FAQs – Frequently Asked Questions

Got any questions? Wildlife Drones is here to help.

  • What services does Wildlife Drones provide?

    Wildlife Drones developed the world’s first drone-based VHF tracking system to detect multiple tagged animals simultaneously and in real-time. Compatible with any VHF tags globally, our unique sensor technology is a valuable addition to any conservation, management, and environmental science project worldwide.

    We work with government departments, Universities, environmental consultants and private industries worldwide to assist clients with impact assessments and provide monitoring solutions for native and endangered species as well as manage invasive species populations.

    Our telemetry system is available for purchase in the United States, Australia, New Zealand and many more countries and we supports clients every step of the way from providing one-on-one training and technical support to successfully deploy our technology.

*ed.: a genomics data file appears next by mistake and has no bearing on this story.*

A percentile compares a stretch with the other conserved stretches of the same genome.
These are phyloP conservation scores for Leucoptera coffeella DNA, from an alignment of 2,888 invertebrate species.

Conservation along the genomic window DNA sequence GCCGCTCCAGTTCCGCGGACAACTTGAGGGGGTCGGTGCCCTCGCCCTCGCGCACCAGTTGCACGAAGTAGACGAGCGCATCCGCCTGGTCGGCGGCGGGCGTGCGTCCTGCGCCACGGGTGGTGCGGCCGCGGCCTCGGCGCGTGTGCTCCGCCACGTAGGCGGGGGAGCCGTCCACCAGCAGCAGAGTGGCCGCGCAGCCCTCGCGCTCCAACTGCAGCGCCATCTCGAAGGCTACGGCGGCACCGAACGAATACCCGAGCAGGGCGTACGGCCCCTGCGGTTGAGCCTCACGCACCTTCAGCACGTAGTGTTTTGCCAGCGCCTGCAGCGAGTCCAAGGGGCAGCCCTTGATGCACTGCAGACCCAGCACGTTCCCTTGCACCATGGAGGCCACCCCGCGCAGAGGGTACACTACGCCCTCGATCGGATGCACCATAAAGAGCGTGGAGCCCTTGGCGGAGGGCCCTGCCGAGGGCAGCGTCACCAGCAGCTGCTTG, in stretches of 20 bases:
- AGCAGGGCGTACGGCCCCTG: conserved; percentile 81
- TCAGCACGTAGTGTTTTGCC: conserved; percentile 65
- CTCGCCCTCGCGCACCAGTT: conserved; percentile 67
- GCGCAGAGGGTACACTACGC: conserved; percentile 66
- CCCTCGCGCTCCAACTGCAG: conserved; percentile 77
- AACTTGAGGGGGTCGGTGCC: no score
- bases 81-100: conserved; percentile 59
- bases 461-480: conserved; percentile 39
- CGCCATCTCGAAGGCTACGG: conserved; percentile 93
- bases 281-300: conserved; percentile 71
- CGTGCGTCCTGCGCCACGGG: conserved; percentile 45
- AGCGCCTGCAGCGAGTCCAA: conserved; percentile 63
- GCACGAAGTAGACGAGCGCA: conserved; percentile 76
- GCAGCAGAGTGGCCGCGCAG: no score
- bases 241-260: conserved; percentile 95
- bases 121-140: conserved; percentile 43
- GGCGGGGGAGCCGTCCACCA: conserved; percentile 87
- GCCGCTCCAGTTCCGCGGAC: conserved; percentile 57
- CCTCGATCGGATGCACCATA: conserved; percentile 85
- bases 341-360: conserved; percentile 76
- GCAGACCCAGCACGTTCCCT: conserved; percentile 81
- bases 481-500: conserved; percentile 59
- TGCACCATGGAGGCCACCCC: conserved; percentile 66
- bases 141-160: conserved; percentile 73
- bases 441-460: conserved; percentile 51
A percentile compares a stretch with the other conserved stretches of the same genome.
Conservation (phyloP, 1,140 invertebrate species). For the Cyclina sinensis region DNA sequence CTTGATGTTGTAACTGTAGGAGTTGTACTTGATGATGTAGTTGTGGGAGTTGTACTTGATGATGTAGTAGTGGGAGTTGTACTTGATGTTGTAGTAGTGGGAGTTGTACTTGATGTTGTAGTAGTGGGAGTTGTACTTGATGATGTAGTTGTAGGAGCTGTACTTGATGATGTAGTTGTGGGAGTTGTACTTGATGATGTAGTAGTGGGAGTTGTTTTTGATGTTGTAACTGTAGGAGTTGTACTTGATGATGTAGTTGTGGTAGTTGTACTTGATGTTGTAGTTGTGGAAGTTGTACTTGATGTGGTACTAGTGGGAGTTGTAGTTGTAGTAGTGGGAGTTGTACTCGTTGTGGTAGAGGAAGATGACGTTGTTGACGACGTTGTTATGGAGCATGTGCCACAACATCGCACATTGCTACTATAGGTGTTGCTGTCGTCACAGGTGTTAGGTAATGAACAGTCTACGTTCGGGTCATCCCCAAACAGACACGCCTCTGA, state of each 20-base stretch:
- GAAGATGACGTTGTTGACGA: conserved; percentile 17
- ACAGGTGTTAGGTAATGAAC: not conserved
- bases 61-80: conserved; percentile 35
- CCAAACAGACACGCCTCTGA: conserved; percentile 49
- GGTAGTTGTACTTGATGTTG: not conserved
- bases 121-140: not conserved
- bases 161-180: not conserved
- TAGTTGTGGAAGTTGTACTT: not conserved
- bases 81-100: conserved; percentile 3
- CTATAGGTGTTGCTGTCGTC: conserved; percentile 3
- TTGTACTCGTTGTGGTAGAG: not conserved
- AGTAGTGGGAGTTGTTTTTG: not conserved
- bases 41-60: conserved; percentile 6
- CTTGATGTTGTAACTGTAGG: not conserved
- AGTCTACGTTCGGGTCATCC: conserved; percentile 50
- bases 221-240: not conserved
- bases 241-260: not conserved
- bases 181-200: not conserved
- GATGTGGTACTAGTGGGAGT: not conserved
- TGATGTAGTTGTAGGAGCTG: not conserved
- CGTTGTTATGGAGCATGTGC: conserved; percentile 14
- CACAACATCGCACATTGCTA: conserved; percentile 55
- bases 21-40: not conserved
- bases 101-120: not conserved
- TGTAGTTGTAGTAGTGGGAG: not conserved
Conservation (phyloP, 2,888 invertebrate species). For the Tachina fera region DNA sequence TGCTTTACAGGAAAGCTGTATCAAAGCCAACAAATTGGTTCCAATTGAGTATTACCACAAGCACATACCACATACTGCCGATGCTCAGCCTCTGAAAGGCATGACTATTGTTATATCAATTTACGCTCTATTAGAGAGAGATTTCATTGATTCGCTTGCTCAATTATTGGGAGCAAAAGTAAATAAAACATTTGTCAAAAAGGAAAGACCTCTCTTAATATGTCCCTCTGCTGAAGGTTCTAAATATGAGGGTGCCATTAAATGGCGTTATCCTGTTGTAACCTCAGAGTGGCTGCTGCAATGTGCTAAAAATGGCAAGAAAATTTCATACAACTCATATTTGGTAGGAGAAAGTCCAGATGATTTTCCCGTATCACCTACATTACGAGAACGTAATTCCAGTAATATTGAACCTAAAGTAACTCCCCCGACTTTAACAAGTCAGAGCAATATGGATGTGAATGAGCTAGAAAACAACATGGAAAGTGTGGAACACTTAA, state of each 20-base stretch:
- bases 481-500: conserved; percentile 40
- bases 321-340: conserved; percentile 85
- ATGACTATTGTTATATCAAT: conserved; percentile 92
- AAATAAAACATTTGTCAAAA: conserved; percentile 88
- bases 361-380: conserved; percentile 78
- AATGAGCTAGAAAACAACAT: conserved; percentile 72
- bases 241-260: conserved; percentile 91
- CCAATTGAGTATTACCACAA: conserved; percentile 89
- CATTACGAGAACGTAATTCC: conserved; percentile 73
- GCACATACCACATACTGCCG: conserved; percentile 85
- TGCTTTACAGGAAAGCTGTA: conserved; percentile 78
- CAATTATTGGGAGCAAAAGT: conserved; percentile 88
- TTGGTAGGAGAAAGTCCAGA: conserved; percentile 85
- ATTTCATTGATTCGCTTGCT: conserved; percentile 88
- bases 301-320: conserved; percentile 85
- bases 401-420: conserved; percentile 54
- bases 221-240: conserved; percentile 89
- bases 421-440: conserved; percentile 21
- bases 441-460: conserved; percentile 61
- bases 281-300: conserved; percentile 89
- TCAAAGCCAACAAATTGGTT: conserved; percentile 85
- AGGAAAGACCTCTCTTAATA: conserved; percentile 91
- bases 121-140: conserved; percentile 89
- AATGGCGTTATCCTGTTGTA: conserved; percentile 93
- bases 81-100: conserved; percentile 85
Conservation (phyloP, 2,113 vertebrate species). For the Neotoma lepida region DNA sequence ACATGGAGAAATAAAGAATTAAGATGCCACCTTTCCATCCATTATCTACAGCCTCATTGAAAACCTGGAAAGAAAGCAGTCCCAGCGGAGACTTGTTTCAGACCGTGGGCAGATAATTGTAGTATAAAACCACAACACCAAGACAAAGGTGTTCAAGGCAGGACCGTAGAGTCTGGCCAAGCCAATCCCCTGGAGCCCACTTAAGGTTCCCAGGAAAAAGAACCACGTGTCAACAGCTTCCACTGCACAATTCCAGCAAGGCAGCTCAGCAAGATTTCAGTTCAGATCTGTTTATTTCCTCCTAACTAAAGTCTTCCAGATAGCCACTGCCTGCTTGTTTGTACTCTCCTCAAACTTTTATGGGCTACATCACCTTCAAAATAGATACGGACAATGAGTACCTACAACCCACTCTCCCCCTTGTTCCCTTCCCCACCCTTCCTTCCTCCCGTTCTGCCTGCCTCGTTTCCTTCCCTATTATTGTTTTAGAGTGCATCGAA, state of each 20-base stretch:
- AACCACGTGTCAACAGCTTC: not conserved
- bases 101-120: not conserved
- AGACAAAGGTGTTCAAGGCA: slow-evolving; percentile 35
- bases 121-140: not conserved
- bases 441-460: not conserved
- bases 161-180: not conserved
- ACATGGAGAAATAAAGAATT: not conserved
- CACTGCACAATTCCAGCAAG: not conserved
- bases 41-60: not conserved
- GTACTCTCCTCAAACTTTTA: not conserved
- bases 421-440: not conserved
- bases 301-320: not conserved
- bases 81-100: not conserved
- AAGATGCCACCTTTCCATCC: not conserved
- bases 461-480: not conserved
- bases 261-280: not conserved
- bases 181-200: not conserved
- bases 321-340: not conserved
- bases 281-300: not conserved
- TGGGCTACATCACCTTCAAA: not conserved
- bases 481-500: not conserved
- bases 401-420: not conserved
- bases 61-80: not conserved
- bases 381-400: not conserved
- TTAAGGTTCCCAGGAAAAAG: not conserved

For clients in Australia, Wildlife Drones offers also thermal imaging services. With a team of experienced and qualified drone pilots, our clients are able to conduct thermal imaging drone surveys and assist in analysing and reporting on heat signature data.

  • I’m curious about using drones for my work but don’t know where to start. What do I do first?

    We’ve empowered all kinds of wildlife researchers and other professionals to adopt and use drones for the first time. From learning how to fly, buying the right drone and sensors, and learning how to use them, we’re happy to help you every step of the way. To get started, simply send us an inquiry and we will get back to you with more information specific to your needs or to organize a virtual meeting so we can share ideas on how you can begin to take to the skies! Or book a free virtual demo with us here.